Deus ex machina is this:
"Captain, we've spent the past 200 pages of this novel trying to escape the evil zombies. We cannot escape this inescapable maze of doom. How will we ever make it?"
"Sergeant, I have no idea. Put your finger on that little red button. We'll self destruct in 10, 9, 8, 7, 6, 5, 4, 3, 2, Wait! What's that alien spaceship doing?"
"Lo and Behold, a greater than us, almost god-like species, never before introduced in the plot of our 200 page novel, has just swooped in to save us, the world, and the universe in the last 10 pages of our story."
Reader: throws novel against the wall, let down by the author.
Deus ex machina. "God from the Machine."
The classics were full of this. Aristotle was the first to say, "Whoa, Nelly". The resolution of the plot must be internal to the plot. It has to come from the progression of the story, not out of left field at the last moment.
This is like the end of The Abyss, where the ending has no real relation to the first 3/4 of the movie and the climax/resolution did not flow from the buildup/conflict. This is beyond a surprise ending, where clues are dropped, but from an entire new concept. Twist endings are great. God-like intervention endings are a disappointment. But, hey, I loved The Abyss, so *shrug* sometimes it works for a portions of the audience, but I have seen this movie completely panned because of the ending.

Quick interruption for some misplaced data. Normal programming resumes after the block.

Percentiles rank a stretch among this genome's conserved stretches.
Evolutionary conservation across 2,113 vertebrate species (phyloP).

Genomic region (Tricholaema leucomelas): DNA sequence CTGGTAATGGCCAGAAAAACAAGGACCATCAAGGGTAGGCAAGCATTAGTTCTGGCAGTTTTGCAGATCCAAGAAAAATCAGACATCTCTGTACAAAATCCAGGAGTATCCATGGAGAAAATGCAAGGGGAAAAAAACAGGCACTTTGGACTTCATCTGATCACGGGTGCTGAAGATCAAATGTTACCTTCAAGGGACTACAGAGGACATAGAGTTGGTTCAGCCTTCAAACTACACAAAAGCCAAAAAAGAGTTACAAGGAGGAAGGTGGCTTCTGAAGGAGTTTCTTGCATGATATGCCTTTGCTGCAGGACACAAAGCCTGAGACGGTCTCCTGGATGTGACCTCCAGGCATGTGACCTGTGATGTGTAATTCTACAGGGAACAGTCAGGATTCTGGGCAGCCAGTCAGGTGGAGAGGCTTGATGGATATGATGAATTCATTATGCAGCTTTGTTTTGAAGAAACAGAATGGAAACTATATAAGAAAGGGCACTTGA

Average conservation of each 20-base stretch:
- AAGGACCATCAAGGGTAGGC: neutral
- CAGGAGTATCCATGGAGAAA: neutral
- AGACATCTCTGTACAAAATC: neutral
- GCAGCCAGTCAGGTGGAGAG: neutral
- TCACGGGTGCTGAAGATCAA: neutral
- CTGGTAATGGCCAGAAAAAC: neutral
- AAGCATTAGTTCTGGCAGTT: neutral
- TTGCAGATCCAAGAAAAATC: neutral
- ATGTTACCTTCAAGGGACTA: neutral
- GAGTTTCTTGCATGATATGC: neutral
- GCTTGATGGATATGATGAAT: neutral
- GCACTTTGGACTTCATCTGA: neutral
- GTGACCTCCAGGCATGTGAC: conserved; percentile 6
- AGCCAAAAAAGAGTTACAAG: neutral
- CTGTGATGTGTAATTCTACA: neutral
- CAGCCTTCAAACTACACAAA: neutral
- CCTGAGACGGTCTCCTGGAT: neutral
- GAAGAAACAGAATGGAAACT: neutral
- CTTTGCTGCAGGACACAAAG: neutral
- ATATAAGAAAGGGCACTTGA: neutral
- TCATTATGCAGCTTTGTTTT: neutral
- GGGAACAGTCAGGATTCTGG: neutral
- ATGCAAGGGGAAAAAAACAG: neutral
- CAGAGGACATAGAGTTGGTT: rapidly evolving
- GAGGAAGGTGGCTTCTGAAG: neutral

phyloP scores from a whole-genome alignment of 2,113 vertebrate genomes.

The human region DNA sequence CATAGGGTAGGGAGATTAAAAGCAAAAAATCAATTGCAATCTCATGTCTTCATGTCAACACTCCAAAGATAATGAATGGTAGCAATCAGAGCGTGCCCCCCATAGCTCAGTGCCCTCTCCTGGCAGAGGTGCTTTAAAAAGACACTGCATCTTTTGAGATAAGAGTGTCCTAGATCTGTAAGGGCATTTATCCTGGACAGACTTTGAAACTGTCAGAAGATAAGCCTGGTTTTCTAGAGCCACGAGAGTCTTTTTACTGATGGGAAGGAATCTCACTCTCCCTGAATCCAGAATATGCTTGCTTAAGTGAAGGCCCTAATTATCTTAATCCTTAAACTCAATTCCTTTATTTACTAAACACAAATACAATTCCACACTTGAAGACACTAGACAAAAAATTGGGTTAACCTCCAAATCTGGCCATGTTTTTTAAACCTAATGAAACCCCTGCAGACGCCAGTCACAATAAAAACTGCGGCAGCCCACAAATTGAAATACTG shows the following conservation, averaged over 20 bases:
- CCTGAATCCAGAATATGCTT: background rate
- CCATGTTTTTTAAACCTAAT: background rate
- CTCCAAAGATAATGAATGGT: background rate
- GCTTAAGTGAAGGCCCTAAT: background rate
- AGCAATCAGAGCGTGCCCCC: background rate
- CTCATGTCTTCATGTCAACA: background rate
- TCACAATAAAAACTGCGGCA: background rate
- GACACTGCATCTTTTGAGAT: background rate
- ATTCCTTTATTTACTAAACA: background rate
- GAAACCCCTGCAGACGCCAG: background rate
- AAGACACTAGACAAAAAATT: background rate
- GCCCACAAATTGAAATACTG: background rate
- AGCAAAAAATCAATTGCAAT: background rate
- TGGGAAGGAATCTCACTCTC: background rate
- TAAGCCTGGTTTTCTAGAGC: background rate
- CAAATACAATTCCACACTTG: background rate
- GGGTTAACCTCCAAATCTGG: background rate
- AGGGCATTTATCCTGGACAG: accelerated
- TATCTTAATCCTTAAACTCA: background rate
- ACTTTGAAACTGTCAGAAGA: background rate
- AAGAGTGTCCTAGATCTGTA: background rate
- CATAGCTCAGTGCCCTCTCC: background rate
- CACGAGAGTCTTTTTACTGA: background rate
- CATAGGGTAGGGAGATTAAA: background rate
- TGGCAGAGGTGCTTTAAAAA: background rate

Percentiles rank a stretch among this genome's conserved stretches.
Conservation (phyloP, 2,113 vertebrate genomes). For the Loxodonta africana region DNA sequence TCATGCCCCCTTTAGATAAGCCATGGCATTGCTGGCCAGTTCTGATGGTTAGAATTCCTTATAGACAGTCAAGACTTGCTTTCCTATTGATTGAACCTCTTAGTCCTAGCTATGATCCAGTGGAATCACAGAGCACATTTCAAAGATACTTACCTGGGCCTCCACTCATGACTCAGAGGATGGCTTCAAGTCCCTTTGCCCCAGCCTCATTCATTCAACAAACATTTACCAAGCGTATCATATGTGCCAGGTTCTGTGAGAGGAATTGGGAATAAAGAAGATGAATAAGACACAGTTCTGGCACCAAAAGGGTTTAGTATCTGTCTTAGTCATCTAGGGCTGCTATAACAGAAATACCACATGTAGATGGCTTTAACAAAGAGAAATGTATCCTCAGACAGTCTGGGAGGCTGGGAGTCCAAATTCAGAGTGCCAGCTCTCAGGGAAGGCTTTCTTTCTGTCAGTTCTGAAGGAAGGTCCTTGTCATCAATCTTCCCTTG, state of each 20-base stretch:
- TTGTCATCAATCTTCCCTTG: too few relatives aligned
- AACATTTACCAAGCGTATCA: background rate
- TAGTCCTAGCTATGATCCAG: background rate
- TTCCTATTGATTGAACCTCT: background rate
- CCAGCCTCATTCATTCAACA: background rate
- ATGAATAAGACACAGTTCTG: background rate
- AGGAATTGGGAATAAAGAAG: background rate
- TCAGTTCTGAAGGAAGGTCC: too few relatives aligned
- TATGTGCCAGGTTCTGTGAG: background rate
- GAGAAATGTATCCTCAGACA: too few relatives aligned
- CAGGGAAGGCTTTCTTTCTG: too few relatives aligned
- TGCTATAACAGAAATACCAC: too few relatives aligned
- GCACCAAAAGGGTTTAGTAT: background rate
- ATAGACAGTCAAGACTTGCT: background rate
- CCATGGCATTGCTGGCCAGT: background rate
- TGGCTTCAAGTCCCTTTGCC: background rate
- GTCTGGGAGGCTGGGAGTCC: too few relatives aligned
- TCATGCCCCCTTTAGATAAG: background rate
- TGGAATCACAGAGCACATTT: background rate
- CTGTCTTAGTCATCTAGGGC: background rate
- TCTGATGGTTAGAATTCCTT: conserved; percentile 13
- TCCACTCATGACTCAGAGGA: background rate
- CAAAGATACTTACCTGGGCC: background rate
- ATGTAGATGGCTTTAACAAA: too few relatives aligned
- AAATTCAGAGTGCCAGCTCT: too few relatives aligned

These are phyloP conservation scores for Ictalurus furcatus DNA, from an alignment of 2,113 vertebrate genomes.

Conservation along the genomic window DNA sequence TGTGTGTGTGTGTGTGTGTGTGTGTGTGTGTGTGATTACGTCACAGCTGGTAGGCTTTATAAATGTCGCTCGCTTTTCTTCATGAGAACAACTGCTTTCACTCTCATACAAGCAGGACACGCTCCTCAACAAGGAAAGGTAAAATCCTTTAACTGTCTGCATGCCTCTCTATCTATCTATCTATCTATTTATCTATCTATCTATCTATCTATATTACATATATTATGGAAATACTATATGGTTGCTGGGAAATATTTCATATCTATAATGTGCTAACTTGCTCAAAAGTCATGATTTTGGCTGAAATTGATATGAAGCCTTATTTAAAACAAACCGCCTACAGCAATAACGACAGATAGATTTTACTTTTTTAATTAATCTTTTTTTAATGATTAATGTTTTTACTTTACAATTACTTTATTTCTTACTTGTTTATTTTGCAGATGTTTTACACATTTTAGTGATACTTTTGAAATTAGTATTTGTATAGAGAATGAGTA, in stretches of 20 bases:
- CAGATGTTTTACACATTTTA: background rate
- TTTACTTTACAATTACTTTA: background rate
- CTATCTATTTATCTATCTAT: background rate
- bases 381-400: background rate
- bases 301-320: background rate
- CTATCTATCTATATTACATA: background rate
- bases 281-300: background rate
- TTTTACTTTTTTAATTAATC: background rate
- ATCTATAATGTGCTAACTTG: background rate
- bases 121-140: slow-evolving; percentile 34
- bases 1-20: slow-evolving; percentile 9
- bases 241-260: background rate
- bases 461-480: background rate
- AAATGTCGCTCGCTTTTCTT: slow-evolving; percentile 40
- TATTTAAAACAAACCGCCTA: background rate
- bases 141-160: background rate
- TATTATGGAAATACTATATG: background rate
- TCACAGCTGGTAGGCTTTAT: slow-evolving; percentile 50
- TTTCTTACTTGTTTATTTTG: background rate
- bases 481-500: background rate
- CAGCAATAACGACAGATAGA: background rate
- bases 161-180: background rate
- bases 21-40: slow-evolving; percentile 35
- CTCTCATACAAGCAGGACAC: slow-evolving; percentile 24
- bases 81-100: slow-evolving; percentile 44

The end of The Abyss seems a direct homage to 2001 A Space Odyssey, which has a similar deus ex machina, in the form of the monolith, in itself a "god machine".
It's debatable whether deus ex machina works in a story. If it does, perhaps it's due to the odyssey (nod to The Odyssey intended). The allusion to the Greek-like journey lends itself to such a grandiose end. Is this the author's laziness, or that idea that humans can't save themselves, but some sort of divine intervention (or other-worldly) is necessary to help humans rise above the depths.
For more about deus ex machina, there's a little info on Wikipedia.
As an aspiring author working on a manuscript where the ending is a surprise to the hero and heroine (H/h), I took great pains to create a timeline that worked for the reader while leaving the H/h in the dark. Part of that was to add an additional POV besides the H/h to avoid the deus ex machina. It may be more work, but the readers will get more out of the story.
And they hopefully won't throw the book against the wall.